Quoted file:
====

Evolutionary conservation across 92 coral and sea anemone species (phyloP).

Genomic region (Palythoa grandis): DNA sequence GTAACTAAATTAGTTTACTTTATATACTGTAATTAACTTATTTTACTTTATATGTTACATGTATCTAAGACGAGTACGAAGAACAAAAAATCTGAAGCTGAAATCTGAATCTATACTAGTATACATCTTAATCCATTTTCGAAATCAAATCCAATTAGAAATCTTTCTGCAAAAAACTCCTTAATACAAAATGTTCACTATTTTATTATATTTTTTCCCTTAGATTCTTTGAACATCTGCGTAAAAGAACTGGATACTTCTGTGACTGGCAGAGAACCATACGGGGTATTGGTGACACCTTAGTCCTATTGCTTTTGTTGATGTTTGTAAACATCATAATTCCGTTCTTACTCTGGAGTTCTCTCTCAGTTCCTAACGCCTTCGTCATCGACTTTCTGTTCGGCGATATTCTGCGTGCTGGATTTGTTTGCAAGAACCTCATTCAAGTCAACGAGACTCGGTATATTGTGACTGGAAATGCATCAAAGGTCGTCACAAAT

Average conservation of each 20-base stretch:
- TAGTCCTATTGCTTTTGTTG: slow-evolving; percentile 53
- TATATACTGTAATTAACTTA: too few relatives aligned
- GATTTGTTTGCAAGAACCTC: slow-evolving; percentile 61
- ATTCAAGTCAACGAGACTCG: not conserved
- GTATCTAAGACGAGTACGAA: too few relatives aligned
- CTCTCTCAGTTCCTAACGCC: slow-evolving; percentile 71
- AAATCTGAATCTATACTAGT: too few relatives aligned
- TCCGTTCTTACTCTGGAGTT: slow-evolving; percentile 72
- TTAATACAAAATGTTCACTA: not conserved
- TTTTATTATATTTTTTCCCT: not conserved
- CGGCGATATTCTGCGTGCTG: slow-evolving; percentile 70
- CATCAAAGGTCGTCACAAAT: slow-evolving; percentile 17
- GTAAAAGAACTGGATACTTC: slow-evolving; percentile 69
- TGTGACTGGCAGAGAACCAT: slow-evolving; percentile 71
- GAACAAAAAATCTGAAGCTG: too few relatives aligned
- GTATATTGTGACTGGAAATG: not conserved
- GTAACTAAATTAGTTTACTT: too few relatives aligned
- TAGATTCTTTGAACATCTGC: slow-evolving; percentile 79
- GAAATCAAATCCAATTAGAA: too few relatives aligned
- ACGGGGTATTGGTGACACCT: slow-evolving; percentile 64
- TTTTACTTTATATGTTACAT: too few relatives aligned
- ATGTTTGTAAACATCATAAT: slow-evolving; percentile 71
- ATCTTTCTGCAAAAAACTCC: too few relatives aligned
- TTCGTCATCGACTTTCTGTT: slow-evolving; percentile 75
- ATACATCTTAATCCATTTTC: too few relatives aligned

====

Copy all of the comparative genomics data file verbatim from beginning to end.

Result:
Evolutionary conservation across 92 coral and sea anemone species (phyloP).

Genomic region (Palythoa grandis): DNA sequence GTAACTAAATTAGTTTACTTTATATACTGTAATTAACTTATTTTACTTTATATGTTACATGTATCTAAGACGAGTACGAAGAACAAAAAATCTGAAGCTGAAATCTGAATCTATACTAGTATACATCTTAATCCATTTTCGAAATCAAATCCAATTAGAAATCTTTCTGCAAAAAACTCCTTAATACAAAATGTTCACTATTTTATTATATTTTTTCCCTTAGATTCTTTGAACATCTGCGTAAAAGAACTGGATACTTCTGTGACTGGCAGAGAACCATACGGGGTATTGGTGACACCTTAGTCCTATTGCTTTTGTTGATGTTTGTAAACATCATAATTCCGTTCTTACTCTGGAGTTCTCTCTCAGTTCCTAACGCCTTCGTCATCGACTTTCTGTTCGGCGATATTCTGCGTGCTGGATTTGTTTGCAAGAACCTCATTCAAGTCAACGAGACTCGGTATATTGTGACTGGAAATGCATCAAAGGTCGTCACAAAT

Average conservation of each 20-base stretch:
- TAGTCCTATTGCTTTTGTTG: slow-evolving; percentile 53
- TATATACTGTAATTAACTTA: too few relatives aligned
- GATTTGTTTGCAAGAACCTC: slow-evolving; percentile 61
- ATTCAAGTCAACGAGACTCG: not conserved
- GTATCTAAGACGAGTACGAA: too few relatives aligned
- CTCTCTCAGTTCCTAACGCC: slow-evolving; percentile 71
- AAATCTGAATCTATACTAGT: too few relatives aligned
- TCCGTTCTTACTCTGGAGTT: slow-evolving; percentile 72
- TTAATACAAAATGTTCACTA: not conserved
- TTTTATTATATTTTTTCCCT: not conserved
- CGGCGATATTCTGCGTGCTG: slow-evolving; percentile 70
- CATCAAAGGTCGTCACAAAT: slow-evolving; percentile 17
- GTAAAAGAACTGGATACTTC: slow-evolving; percentile 69
- TGTGACTGGCAGAGAACCAT: slow-evolving; percentile 71
- GAACAAAAAATCTGAAGCTG: too few relatives aligned
- GTATATTGTGACTGGAAATG: not conserved
- GTAACTAAATTAGTTTACTT: too few relatives aligned
- TAGATTCTTTGAACATCTGC: slow-evolving; percentile 79
- GAAATCAAATCCAATTAGAA: too few relatives aligned
- ACGGGGTATTGGTGACACCT: slow-evolving; percentile 64
- TTTTACTTTATATGTTACAT: too few relatives aligned
- ATGTTTGTAAACATCATAAT: slow-evolving; percentile 71
- ATCTTTCTGCAAAAAACTCC: too few relatives aligned
- TTCGTCATCGACTTTCTGTT: slow-evolving; percentile 75
- ATACATCTTAATCCATTTTC: too few relatives aligned